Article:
Workshop on Technology and Consumer Protection (ConPro ’18)

May 24, 2018 at the Hyatt Regency in San Francisco, CA

Co-located with the 39th IEEE Symposium on Security and Privacy

Registration is now open!

Advances in technology come with countless benefits for society, but these advances sometimes introduce new risks as well. Various characteristics of technology, including its increasing complexity, may present novel challenges in understanding its impact and addressing its risks. Regulatory agencies have broad jurisdiction to protect consumers against certain harmful practices (typically called "deceptive and unfair" practices in the United States), but sophisticated technical analysis may be necessary to assess practices, risks, and more. Moreover, consumer protection covers an incredibly broad range of issues, from substantiation of claims that a smartphone app provides advertised health benefits to the adequacy of practices for securing sensitive customer data.

The Workshop on Technology and Consumer Protection (ConPro ’18) will explore computer science topics with an impact on consumers. This workshop has a strong security and privacy emphasis, with an overall focus on ways in which computer science can prevent, detect, or address the potential for technology to deceive or unfairly harm consumers. Participants will consist heavily of academic and industry researchers but are also expected to include researchers from the Federal Trade Commission—the U.S. government's primary consumer protection body—and other government agencies with a consumer protection mission. Research advances presented at the workshop may help improve the lives of consumers, and discussions at the event may help researchers understand how their work can best promote consumer welfare given laws and norms surrounding consumer protection.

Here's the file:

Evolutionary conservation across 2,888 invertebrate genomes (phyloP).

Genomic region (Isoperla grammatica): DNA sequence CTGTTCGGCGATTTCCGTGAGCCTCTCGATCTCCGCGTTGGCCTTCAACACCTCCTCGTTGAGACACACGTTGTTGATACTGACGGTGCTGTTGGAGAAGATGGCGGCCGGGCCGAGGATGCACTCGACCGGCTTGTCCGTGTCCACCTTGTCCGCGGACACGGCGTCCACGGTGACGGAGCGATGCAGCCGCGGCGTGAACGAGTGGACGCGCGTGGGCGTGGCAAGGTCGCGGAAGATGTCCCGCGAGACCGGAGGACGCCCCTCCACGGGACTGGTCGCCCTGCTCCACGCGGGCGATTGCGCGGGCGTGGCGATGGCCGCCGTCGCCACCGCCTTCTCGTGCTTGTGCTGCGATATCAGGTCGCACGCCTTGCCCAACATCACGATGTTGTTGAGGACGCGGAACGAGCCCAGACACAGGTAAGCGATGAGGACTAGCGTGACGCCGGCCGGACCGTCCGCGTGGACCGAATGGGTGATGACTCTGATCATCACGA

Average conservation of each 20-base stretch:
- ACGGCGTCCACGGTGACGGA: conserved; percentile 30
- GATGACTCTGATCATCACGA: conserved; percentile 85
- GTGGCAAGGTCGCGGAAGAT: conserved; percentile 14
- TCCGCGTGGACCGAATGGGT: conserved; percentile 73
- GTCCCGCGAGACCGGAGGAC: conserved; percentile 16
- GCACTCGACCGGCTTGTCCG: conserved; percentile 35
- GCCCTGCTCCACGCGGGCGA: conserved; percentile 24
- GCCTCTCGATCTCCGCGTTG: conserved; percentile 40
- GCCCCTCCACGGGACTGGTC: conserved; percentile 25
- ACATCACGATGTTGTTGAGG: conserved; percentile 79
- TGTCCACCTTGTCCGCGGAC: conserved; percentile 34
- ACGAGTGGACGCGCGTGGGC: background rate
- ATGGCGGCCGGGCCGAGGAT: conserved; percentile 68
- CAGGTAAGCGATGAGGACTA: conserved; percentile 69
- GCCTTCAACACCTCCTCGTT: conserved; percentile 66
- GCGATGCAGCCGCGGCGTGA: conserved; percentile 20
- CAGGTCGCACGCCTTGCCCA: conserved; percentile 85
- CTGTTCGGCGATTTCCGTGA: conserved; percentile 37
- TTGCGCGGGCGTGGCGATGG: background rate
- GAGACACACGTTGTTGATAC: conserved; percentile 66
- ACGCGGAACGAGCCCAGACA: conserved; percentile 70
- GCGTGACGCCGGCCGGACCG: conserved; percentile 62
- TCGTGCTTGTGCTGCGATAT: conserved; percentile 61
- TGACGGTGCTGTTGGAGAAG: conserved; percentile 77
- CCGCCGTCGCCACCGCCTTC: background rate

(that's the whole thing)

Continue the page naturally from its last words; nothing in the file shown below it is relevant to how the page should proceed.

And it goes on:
For more information, see the call for papers.

Important Dates

Submissions Due January 23, 2018 (11:59:59PM ET)
Notification to Authors February 20, 2018
Final Papers Due March 20, 2018

ConPro '18 is partially supported by Princeton University's Center for Information Technology Policy, which sponsored travel costs for a speaker unaffiliated with the university.